Well, it's down to five more days before being on the road again. I've slowly but surely have been plugging away with the preparations. After sitting still for over six months, it takes a while to get ready to roll. I've went through all of the cabinets and storage places to see what is what and where it's at. Some of the stuff that I haven't used in the 4 years on the road, found its way into the dumpster or to one of the local homeless shelters. Some of the good stuff was set next to the dumpster and quickly disappeared. I don't know how I got so many extra clothes and shoes, but almost 3 full garbage bags went to the homeless shelter. Most of the shoes and much of clothes were brand new and never been worn. I don't know what happened because when I originally moved into Liberty, I made it a point to only take what I absolutely needed. Oh well, it's good to go now and it makes Liberty lighter by a hundred pounds or more. 

Freedom got her oil changed and tires rotated from the dealership where I bought her. They didn't recognize her since she has put on 100,000 miles since then. She definitely needs a bath but I don't do that very often. I purposely bought a dark shade of truck to hide the dirt easily. Liberty could use a good washing too. I plan to take care of both of them on my way out of town next Tuesday. There is a Blue Beacon Truck/RV Wash on the outskirts of Shreveport along I-20. I went by and saw their operation and talked to some of their employees and they assured me it would be safe for both Freedom and Liberty. They wash about 6 to 10 RV's every day. The local RV dealerships use them as well. They are super reasonable as to the price. I should get both washed and RainX applied for under $75.00. If it works out good, I'll be stopping by there on my way in and out of this area as well as looking for more along the road. I'll post a follow up on the quality of work and final price. I hope it is good. 

In the last post, I posted a picture of a bird nest on my back ladder. I finally saw it sitting on the nest and it turned out to be a Mocking Bird. After she flew off, I checked out the nest and there were four eggs in it. I knew it would be a week or two for them to hatch and then another couple weeks to fly off. I hated doing it, but I couldn't pull out with chicks in the nest, so I took the nest, with the eggs in it, and threw it in the weeds away from Liberty. I heard a mocking bird for a couple days afterwards, but nothing recently. Also, the bluebirds that nested in the void under the kingpin have hatched and all flown away. This is the second year in a row for them to use that nesting sight. As a result of another RV'er having bird problems under their slide-out awnings, I checked mine and they are all clear. I've never had any major problems with those awning and have only pulled my slides in once during a storm for fear of the wind destroying them. They have kept debris such as small limbs, acorns, gum balls, leaves and stuff from getting on my slides. If the slide is retracted with that debris on them, the debris can damage the seals on the slides. The slide-toppers are one of the better options I chose for Liberty.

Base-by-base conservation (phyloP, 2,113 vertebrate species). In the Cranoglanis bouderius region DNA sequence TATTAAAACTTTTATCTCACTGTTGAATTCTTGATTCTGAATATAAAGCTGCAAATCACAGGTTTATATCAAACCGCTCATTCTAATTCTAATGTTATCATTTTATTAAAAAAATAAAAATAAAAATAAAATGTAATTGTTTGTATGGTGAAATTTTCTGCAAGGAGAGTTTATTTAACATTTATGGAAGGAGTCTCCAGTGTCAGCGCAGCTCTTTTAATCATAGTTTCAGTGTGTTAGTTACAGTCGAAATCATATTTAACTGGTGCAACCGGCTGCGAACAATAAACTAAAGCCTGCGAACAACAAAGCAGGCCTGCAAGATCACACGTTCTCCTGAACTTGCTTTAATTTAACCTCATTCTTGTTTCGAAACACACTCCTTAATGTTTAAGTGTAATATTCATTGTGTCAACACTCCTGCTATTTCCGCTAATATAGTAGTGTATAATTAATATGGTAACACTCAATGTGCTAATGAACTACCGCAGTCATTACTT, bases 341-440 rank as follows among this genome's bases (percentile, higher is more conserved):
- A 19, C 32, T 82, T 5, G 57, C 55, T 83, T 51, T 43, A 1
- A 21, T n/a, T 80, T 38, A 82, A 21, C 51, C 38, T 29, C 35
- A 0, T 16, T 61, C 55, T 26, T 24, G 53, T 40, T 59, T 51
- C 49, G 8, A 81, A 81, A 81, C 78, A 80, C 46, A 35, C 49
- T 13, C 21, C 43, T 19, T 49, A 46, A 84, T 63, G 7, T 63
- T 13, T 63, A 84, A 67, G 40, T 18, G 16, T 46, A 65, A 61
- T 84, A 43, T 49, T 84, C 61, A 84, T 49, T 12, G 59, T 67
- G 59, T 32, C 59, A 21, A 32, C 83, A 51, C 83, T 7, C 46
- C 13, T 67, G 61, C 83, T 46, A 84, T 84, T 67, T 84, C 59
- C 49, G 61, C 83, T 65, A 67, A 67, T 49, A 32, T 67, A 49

Ladder without the birds nest. It was sad to remove it with the eggs but it had to be done. Also the slide topper on the left is bird and debris free. Good job.
 I also replaced the step covering on Liberty's steps. In the picture, the lower one is a store bought one that I bought a few years ago and the middle one is the new one I just replaced. The middle one is a cut-up piece of a cheap welcome mat I bought from Home Depot. It is held in place by two Velcro straps. The lower, store bought one, cost better than $10.00 while the home-made one cost less than $5.00. They help a lot witht keeping dirt and things out of the RV. The homemade one works especially well at getting ground stickers off my shoes. Some still find their way inside but I usually find them with my bare feet (ouch).


I also greased up the kingpin and replaced the lube plate. I haven't serviced the fifth wheel hitch in the bed of Freedom yet, but will get to it before leaving. I also checked the air in the Freedom tires by using the Pressure and Temperature Monitor. They are down about 5 pounds each, which is very good after sitting up as long as it's been. Apparently the batteries in the sensors are still doing good. They have been constantly working for 4 years and still going strong. They are another one of the good things I bought before hitting the road. I will also need to re-align my big patio awning so it closes all the way. I don't know if I'll pop a rivet to keep it in the proper position or not since I rarely use it on the road or during the winter months. 

An overall picture. The TV antenna on top picks up the local over the air stations. I get about 12 or so stations. 

To remind me the antenna is up, I tie a bright yellow plastic bag on the crank inside Liberty. It is always in the way, on purpose, so I'll remember it is up.
I've made a few changes to the route and campgrounds. I won't be staying at the Twin Bridges State Park and instead will be staying at the Whispering Woods RV Park which is an Indian casino just down the road from the state park. I'll also break one of my rules and only stay there one night instead of the usually 2 night minimum. I have reservations all the way through to Des Moines, Iowa. After that, I'm having some second thoughts about Minneapolis and may swing east towards Lake Michigan then north to Lake Superior. I'm not sure yet about the change in route. I guess you know you're a full time RV'er when you casually talk about "swinging east" and "turning at Lake Michigan", etc. I like it and it comes natural to me. I guess I was meant for this life. I'll also need to start planning for a place to camp for the Fourth of July. Most campgrounds are full on holidays. I'm hoping since the Fourth falls on a Wednesday this year, it won't be as bad finding an available campsite.


Ya'll take care of each other. I'll Cya down the road.